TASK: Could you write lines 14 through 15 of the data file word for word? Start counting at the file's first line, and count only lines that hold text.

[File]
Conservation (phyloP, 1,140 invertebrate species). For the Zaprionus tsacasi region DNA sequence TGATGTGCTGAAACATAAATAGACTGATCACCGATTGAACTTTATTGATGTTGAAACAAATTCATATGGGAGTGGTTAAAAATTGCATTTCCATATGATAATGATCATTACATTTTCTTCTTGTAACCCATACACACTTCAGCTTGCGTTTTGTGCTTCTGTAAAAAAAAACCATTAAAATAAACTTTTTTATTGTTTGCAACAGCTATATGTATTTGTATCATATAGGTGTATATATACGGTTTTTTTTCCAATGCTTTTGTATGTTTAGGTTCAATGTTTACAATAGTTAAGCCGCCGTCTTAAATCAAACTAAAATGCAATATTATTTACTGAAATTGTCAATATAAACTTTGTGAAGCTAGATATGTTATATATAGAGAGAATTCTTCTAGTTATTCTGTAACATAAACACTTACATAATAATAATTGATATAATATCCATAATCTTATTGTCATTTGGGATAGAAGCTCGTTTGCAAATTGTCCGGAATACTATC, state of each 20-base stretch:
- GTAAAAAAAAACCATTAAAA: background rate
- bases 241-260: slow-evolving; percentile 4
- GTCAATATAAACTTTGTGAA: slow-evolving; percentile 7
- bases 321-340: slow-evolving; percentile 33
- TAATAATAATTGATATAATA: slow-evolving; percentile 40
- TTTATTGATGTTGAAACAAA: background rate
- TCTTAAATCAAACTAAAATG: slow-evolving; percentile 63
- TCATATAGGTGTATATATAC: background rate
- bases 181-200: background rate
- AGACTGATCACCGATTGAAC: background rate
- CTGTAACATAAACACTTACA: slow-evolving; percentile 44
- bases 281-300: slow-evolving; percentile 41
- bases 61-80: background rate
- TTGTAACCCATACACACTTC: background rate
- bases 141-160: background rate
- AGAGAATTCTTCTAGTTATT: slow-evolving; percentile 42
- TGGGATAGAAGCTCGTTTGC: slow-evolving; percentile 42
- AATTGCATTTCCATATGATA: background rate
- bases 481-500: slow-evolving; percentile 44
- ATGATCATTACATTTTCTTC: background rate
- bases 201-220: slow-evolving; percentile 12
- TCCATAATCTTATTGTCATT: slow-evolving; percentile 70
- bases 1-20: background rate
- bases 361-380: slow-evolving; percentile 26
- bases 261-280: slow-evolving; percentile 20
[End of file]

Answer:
- bases 61-80: background rate
- TTGTAACCCATACACACTTC: background rate